In the world of training, co-facilitation, or having more than one facilitator deliver the training in the same session, can offer many advantages. It gives the learners an opportunity to experience different training styles and personalities, and it can make the training more relevant and engaging. It can also provide the learners with a broader range of experience to learn from.
Co-facilitating training is like a well-choreographed dance. When done well, it can look deceptively easy. Yet without proper practice and planning, it can result in loss of instructor credibility, confusion, and conflict within the training session. It’s essential that both instructors/facilitators pay attention to individuals and the group dynamics as a whole.
Co-facilitators act as another pair of eyes and ears to observe the group, allowing more opportunity to address any issues that come up during the session. It also allows more time to help the group deal with complex content. Co-facilitator’s have each other as sounding boards for post-course reviews and to determine any tweaks needed for future training sessions.
And of course, having a partner in training allows each trainer time to review their notes for their next part in the session, take a moment to breath, hydrate, and re-energize.
Before you co-teach your next session, here are a few things you’ll want to discuss and iron out with your colleague:
1. Identify who will start the training and how and when the facilitator introductions will be conducted. Include how the instructor credibility will be established.
2. Choose the pieces of content each facilitator will cover and how long it will take to deliver it.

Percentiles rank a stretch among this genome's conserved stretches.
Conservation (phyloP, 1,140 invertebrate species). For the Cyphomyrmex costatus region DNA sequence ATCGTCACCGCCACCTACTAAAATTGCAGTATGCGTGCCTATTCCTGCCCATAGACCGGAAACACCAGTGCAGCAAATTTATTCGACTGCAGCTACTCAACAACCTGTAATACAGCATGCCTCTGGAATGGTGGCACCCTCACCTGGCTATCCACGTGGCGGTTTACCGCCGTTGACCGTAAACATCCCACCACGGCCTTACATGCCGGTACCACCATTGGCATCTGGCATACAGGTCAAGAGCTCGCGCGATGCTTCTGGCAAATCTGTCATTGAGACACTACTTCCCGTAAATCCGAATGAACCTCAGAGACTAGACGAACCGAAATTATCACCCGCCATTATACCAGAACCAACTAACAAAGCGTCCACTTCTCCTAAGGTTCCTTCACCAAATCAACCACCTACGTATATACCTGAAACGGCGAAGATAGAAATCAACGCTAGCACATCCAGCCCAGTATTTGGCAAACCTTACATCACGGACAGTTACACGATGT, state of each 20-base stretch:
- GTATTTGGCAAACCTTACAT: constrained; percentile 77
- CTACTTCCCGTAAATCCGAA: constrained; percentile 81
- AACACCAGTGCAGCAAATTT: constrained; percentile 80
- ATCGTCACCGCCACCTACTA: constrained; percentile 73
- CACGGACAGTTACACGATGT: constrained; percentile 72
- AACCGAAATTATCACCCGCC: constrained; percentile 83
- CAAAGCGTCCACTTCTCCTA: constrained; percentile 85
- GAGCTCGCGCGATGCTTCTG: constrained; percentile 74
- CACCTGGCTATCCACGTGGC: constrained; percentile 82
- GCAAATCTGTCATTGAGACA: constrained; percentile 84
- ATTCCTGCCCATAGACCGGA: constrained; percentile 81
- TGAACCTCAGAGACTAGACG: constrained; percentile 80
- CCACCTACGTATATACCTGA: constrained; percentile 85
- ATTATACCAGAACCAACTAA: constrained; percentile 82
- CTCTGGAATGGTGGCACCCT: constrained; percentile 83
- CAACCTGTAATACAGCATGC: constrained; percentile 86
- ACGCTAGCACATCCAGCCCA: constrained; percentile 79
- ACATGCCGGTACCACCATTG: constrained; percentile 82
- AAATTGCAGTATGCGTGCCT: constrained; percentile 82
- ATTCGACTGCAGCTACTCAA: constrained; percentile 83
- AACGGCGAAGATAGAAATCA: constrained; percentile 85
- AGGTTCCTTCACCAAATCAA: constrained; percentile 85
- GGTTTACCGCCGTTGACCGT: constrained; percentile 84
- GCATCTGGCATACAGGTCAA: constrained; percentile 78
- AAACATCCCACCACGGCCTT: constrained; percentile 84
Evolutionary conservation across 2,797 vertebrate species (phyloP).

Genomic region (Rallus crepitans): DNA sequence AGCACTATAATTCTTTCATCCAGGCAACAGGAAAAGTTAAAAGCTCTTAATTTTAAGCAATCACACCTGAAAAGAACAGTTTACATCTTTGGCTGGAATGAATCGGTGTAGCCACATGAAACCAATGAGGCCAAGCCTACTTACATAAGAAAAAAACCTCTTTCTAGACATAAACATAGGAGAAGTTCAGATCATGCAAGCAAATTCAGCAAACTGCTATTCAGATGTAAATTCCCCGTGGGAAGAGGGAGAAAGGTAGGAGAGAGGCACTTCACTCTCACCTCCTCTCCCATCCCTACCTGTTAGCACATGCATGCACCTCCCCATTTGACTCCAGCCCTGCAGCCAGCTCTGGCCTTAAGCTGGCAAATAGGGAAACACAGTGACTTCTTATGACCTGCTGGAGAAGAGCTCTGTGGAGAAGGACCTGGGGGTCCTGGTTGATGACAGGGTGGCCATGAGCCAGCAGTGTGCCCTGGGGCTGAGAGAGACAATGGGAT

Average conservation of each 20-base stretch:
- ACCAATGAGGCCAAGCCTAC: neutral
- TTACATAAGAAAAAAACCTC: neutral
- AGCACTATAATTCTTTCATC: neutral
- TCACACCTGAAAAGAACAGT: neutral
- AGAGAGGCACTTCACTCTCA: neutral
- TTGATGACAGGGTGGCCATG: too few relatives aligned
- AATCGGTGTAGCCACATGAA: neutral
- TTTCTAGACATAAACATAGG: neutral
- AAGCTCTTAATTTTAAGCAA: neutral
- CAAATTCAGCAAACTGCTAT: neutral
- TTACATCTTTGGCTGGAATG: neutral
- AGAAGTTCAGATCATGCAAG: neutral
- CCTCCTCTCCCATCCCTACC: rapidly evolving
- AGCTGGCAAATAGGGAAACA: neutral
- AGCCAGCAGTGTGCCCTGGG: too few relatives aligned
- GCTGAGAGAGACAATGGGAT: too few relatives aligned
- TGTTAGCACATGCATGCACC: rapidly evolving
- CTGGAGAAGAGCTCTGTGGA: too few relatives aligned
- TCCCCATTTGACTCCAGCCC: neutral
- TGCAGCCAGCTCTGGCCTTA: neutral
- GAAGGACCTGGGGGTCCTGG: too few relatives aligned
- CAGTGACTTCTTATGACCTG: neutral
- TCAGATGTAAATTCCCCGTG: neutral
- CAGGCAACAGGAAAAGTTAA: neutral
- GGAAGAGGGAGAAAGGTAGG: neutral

3. Decide when breaks will be scheduled and how long they will be.
4. Practice how and when you’ll change active roles from one facilitator to the other.
5. Determine when and how the off-stage facilitator will support the on-stage facilitator.
6. Decide whether the off-stage facilitator will correct any factual errors or misunderstandings made by the on-stage facilitator.
7. Determine if the off-stage facilitator will act as a demonstrator. If so, review what will be covered by their demonstration.
8. Pre-arrange a cue if the off-stage facilitator will be advancing the slides.
The points above are just the beginning of the foundation of a working relationship between the trainers. “Two heads are better than one” so the saying goes, and co-facilitation can be a valuable training tool when the trainers involved are dedicated and have open communication with each other. Once a solid working relationship is established, the positive results in the training room—especially for the learners—can be amazing!
Learn more about facilitation techniques by enrolling in Langevin’s Advanced Instructional Techniques workshop!
What kind of experiences have you had co-facilitating training sessions? Let me know in the comments below and we can compare notes!